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Following initial defeats the rebels are saved at the last minute by the miraculous appearance of tanks, military equipment and friendly ‘volunteers’ from the south of the border. After months of bitter fighting which leaves parts of southern Scotland devastated, a ceasefire is agreed under which English influence over Dumfries and Galloway is de facto recognized.

In the following year, despite the ceasefire, thousands more are displaced or killed as English backed forces continue their offensive, intended to cripple Scotland and thus destroy its legitimacy as a nation on the international stage. Eventually a full peace deal is negotiated, under which Dumfries and Galloway become an autonomous and quasi-independent part of Scotland. The road is now set for the area to be fully annexed by England in future.

Of course the above scenario would not have occurred had Scotland become independent, as it was clear all sides would respect the result. However it does provide a more functioning analogy to Ukraine than Mr. Hitchen’s one.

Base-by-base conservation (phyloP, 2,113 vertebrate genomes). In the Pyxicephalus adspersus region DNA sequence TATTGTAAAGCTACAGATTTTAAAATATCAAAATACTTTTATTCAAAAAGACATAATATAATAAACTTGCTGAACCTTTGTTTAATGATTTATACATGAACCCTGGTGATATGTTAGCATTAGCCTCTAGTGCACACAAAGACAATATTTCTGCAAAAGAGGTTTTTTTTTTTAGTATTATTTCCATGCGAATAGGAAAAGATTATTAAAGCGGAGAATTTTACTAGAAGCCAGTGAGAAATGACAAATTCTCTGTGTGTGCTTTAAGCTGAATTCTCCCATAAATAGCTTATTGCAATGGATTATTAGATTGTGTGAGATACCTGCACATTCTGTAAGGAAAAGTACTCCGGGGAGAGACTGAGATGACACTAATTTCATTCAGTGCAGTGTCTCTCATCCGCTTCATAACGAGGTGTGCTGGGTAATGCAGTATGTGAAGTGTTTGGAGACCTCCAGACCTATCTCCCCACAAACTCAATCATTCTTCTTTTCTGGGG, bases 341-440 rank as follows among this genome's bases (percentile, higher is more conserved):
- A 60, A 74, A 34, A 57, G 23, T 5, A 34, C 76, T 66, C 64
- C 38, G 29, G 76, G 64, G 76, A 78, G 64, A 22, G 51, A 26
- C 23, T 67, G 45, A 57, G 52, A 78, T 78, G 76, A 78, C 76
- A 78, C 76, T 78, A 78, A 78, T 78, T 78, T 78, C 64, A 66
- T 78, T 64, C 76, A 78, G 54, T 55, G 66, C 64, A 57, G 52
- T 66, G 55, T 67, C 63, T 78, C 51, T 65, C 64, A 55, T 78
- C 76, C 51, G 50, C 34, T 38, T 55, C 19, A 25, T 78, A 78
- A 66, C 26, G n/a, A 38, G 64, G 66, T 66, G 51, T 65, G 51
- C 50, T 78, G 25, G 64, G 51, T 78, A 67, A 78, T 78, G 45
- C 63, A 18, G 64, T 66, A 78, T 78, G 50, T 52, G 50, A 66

To be entirely fair on Mr. Hitchens, he does succeed in making one correct statement in his article. Mr. Hitchens is entirely right in saying that comparisons between Hitler and Putin made by “stupid, ill-informed people” are cheap clichéd ways to make President Putin seem more ‘evil,’ even if admittedly both share a common theme of nationalism, restoring a once-fallen Empire through military means and exploiting ethnic tensions to fulfil territorial goals, all while acting callously towards the democratic world.

It would have been nice had Mr. Hitchens also spoken out against those calling the Kiev government ‘fascists‘ and ‘Junta,’ — some kind of confused attempt to link the government with General Franco’s one during the Civil War.

That said Franco and the Kiev government do share one similarity, namely that they are both up against Russian troops and ‘volunteers.’

The original comment article by Peter Hitchens can be accessed here